But content marketers face a more specific challenge because the payoff is not immediate. In fact, it typically takes at least 18 months before you see bottom-line results. If you are in an industry with a long sales cycle, it often takes longer to tie content marketing to revenue, making short-term ROI even more elusive.

As Scott Severson says:

Content marketing is a lot like working out. You’re not going to see a payoff in a week, but if you commit to doing it regularly over time, you’ll see amazing results. Bottom line: There is tremendous ROI in consistently developing great content for your audience. And, unlike other forms of marketing, content marketing pays dividends far into the future.”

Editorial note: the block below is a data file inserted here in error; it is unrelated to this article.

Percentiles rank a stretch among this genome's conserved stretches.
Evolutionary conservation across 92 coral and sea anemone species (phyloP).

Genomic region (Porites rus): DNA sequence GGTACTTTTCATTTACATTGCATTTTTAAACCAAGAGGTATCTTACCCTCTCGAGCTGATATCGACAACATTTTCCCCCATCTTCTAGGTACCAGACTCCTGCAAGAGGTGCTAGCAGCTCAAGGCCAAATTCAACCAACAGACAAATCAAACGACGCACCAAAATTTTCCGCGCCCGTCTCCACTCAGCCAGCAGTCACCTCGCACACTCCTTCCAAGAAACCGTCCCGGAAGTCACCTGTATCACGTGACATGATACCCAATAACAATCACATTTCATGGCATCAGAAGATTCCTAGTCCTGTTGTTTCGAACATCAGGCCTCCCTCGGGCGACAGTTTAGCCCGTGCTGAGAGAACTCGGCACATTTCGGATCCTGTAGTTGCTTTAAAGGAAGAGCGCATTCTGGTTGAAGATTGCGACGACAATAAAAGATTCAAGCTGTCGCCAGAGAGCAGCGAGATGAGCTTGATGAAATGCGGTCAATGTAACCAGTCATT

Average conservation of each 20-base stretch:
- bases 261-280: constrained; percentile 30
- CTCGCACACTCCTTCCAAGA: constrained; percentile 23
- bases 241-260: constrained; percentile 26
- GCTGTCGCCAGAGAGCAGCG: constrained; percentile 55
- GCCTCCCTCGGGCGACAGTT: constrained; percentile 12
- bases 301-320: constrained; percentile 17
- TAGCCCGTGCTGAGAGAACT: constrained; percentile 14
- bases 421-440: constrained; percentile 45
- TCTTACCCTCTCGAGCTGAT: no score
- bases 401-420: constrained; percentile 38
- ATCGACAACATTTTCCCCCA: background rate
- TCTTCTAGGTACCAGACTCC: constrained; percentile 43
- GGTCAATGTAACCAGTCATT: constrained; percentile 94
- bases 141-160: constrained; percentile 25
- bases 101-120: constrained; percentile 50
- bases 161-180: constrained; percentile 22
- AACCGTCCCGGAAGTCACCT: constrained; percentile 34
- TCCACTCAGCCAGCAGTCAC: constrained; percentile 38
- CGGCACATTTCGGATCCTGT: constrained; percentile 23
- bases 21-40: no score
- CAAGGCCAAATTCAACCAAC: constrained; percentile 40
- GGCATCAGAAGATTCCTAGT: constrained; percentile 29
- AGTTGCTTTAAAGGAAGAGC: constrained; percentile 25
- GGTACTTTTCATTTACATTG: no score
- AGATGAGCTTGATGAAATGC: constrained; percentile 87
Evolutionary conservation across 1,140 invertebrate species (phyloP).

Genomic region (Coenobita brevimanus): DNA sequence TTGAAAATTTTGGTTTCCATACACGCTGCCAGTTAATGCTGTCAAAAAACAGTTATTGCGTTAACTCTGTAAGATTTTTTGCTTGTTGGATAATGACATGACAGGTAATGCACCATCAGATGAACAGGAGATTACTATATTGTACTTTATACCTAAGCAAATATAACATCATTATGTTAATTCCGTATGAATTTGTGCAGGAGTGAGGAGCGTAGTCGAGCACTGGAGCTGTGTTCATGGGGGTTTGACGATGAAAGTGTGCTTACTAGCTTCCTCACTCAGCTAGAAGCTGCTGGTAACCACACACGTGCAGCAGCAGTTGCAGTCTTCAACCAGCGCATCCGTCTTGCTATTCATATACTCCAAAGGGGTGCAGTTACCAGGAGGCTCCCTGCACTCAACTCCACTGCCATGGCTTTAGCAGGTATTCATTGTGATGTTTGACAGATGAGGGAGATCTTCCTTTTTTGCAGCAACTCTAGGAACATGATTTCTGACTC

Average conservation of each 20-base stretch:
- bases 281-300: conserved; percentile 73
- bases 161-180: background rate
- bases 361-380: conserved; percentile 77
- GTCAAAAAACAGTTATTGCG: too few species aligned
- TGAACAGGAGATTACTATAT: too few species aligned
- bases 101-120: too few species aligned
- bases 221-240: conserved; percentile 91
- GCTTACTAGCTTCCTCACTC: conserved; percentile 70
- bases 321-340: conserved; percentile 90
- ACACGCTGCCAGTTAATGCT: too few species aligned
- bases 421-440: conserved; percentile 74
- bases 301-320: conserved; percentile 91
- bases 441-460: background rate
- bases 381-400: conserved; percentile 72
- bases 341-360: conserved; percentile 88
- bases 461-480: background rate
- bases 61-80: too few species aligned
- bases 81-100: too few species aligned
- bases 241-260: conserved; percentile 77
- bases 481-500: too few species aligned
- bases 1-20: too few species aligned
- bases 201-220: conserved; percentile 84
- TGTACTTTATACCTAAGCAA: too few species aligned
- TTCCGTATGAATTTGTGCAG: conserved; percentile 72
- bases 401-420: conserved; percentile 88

Unlike other forms of marketing, #contentmarketing pays dividends far into the future says @scottseverson.
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First things first: What are you trying to measure?

Regardless of whether you are getting started or trying to prove ROI on a long-standing program, you need to have consensus on what success looks like. This may seem obvious, but only 44% of B2B marketers, 43% of B2C marketers, and 30% of nonprofit marketers know what this is.

When you are getting started

Unlike traditional advertising where you can see the results quickly, it often takes at least 18 months to start seeing results from your content marketing efforts. This means that it’s tough – if not impossible – to show true ROI at the beginning or your efforts.

It often takes 18 months to start seeing results from your #contentmarketing efforts says @michelelinn.
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Build your business case for content marketing